Breakout E – May 16, 2013
1. Transformation & Spread of Primary Care Clinics into Medical Homes: It’s Slow, Hard Work
Presenter: Leif I. Solberg, MD
Authors: Leif I. Solberg, MD, Juliana Tillema, MPA, A. Lauren Crain, PhD, Robin Whitebird, PhD, & Patricia Fontaine, MD, HealthPartners Institute for Education & Research
Abstract: Although many advocates of patient-centered medical homes talk as though transformation occurs quickly and fairly abruptly, there is very little evidence to support that. We have studied the first 135 primary care clinics in Minnesota to be certified as health care homes (our local term for medical homes) through a fairly rigorous review and certification process. Our data shows that while they have implemented fairly large changes in the practice systems needed to function as medical homes over a three year period, there has been relatively little change in standardized performance rates for diabetes and cardiovascular disease care. Moreover, while average performance rates for certified health care homes are higher than for uncertified primary care clinics, there is wide variation in both groups and considerable overlap. Based on intensive interviews with leaders in nine certified clinics and a survey of them all, we have been able to identify the strategies and characteristics that most clearly differentiate the certified clinics with the greatest transformation from those with the least. This information has been translated into recommendations for what clinics should pay most attention to if they wish to truly transform and achieve triple aim results for their patients.
2. A Qualitative Study of Fidelity: Understanding Variation in Implementation of the Patient-Centered Medical Home
Presenter: Rosalind Keith, PhD
Author: Rosalind Keith, PhD, Mathematica Policy Research, Inc.
Abstract: Evaluating fidelity is particularly salient for complex, multi-faceted interventions, such as the patient-centered medical home (PCMH) model of care delivery, where poor implementation of different model components can compromise the effectiveness of the intervention as a whole in improving patient outcomes. This presentation will focus on the qualitative assessment of fidelity to the PCMH model. A comparative case analysis was conducted to examine fidelity to the PCMH in six primary care clinics affiliated with a large, academic, integrated health system. The clinics in the sample had similar organizational structures and resources (e.g., health information systems, incentives, quality initiatives centralized within the system, PCMH tools and processes, collaborative learning opportunities focused on PCMH implementation). Interview and observational data were analyzed deductively to assess variation in fidelity across the clinics. Categorical measures were constructed to reflect relative ratings of clinic level fidelity for each PCMH component. The findings show that despite having similar organizational structures, considerable variation in fidelity to the various PCMH components existed across the six clinics.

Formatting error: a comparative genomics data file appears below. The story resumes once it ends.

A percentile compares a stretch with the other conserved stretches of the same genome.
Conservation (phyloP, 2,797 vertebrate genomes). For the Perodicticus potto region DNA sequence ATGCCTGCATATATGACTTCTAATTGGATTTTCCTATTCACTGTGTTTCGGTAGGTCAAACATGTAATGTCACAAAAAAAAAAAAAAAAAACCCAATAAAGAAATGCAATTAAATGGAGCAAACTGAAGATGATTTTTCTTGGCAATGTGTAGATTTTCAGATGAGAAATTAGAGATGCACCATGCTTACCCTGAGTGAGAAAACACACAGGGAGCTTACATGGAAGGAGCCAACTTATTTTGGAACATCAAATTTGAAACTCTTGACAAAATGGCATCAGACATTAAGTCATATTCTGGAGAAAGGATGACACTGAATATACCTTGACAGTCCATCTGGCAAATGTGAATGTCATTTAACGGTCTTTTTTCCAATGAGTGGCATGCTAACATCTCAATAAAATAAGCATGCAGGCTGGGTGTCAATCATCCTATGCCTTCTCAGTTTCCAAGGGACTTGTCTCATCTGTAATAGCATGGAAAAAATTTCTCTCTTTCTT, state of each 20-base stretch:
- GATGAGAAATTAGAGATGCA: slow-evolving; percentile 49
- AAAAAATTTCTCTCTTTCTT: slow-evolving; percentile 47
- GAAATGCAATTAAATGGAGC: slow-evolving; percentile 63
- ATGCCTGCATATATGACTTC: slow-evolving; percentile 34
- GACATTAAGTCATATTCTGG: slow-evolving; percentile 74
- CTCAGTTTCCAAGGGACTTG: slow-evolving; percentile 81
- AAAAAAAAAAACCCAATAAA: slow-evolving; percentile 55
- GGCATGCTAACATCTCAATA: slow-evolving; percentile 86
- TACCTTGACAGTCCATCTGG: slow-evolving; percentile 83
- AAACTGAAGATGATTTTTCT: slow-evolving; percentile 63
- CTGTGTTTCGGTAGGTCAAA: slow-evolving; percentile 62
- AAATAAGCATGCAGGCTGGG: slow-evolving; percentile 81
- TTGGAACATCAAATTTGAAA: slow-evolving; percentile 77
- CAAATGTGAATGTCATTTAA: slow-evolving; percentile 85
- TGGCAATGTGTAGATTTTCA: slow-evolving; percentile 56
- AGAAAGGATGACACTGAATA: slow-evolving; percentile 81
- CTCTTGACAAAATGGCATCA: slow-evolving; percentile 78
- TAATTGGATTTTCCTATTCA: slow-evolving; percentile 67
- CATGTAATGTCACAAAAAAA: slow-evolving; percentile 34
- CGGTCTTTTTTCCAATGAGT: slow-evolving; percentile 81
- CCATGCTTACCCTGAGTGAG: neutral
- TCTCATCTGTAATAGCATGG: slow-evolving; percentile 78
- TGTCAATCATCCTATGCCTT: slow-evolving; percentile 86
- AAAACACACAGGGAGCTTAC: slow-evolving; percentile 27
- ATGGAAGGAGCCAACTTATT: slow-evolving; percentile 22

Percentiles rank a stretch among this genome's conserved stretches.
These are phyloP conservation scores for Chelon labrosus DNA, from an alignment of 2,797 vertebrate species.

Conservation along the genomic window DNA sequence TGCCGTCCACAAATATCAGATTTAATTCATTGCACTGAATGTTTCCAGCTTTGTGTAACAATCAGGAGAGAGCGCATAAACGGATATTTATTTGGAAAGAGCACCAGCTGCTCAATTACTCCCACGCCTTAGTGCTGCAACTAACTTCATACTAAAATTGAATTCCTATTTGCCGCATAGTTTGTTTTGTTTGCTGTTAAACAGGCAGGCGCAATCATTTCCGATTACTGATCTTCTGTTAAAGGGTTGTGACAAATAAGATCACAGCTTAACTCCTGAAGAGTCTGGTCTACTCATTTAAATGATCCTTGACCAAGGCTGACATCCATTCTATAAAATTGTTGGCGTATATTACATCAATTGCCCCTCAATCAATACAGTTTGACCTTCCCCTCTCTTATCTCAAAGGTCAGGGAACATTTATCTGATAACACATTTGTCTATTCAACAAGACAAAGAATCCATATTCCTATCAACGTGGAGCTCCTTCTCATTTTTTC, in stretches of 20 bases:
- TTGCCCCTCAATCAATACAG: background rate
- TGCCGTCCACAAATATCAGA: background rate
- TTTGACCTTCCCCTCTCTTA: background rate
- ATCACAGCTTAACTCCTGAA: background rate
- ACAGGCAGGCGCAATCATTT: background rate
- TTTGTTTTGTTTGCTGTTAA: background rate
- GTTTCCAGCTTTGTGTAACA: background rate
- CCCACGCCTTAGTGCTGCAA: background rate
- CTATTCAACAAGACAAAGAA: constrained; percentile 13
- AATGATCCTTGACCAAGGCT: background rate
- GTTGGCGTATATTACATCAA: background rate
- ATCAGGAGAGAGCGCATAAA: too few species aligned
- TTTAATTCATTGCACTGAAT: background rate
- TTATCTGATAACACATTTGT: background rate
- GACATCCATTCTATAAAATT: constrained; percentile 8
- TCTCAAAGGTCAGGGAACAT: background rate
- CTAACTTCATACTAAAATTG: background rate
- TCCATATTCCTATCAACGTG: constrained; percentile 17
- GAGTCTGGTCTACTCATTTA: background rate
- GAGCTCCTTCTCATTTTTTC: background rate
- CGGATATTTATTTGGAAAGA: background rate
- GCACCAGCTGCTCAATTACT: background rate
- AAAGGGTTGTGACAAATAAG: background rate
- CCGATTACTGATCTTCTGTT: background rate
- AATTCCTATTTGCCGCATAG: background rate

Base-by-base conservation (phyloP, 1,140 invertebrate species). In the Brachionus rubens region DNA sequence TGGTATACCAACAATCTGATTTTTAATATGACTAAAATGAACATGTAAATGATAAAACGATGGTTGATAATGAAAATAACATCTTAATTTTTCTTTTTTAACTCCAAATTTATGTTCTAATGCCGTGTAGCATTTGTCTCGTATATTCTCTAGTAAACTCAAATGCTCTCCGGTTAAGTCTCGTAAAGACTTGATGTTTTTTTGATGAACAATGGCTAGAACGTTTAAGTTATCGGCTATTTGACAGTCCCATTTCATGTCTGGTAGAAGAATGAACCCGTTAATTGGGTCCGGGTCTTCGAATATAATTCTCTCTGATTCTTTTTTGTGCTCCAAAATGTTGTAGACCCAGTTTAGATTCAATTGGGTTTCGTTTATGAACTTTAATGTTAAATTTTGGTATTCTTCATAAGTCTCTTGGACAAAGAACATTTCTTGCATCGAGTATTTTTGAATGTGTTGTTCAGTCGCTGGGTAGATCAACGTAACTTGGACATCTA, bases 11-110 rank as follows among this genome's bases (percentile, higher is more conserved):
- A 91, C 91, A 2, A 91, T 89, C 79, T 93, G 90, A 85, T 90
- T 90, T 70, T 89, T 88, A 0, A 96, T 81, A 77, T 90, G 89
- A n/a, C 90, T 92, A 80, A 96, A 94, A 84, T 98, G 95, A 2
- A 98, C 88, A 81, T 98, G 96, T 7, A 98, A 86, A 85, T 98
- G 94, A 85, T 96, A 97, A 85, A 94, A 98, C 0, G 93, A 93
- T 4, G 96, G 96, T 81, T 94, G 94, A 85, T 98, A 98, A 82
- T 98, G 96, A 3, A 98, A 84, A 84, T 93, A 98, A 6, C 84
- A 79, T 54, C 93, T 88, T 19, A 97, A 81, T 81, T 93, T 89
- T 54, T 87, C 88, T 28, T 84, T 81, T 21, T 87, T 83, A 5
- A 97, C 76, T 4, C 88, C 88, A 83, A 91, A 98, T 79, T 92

3. CADET: Clinical & Cost Effectiveness of Collaborative Care for Depression in UK Primary Care: A Cluster Randomized Controlled Trial
Presenter: David A. Richards, PhD
Author: David A. Richards, PhD, University of Exeter, UK
Abstract: Background: Collaborative care for depression is effective in the US but effects are uncertain internationally.
Design: Multi-centre, cluster randomised controlled trial with two parallel group arms.
Results: 581 participants recruited from 49 primary care practices; 276 in collaborative care, 305 usual care. Participants in collaborative care had a mean reduction in depression score 1.33 PHQ-9 points greater (95% CI 0.35 to 2.31, p=0.009) compared to usual care (effect size = 0.26, 95% CI 0.07 to 0.46). Odds ratios for PHQ-9 scores below depression threshold (PHQ<10) were 1.31 (95% CI 1.08 to 1.58, p=0.006) at four months and 1.39 (95% CI 1.15 to 1.67, p=0.001) at 12 months in favour of collaborative care. Odds ratios for PHQ-9 reductions of 50% or more were 1.34 (95% CI 1.11 to 1.62, p=0.003) at four months and 1.34 (95% CI 1.11 to 1.61, p=0.002) at 12 months.